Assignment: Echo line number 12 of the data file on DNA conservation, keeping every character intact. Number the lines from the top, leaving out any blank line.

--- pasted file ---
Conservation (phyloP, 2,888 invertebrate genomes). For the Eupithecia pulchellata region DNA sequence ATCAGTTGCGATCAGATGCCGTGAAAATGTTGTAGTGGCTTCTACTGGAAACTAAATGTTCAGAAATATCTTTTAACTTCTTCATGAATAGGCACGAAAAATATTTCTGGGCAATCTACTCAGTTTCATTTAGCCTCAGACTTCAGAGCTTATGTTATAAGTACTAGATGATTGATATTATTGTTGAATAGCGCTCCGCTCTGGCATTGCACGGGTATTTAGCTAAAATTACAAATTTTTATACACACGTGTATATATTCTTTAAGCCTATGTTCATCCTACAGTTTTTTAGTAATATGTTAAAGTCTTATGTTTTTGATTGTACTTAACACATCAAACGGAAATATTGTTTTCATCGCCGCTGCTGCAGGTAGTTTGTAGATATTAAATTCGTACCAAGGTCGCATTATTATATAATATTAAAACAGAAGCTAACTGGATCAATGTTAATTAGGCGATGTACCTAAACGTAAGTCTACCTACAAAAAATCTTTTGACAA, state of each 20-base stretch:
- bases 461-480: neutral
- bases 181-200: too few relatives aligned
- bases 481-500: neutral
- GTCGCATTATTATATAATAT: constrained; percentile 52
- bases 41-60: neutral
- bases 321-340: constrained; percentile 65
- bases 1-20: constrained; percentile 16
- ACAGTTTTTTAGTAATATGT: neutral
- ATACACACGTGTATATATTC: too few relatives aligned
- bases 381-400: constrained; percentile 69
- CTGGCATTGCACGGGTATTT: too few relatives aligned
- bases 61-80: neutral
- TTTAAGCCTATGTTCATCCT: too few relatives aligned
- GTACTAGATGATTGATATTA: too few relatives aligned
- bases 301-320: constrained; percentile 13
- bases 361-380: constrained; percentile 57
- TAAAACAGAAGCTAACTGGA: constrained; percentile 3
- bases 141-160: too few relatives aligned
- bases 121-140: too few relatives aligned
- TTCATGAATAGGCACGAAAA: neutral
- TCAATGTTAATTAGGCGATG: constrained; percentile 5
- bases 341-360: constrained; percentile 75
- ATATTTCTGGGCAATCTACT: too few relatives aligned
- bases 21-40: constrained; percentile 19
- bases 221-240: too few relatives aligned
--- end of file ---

- CTGGCATTGCACGGGTATTT: too few relatives aligned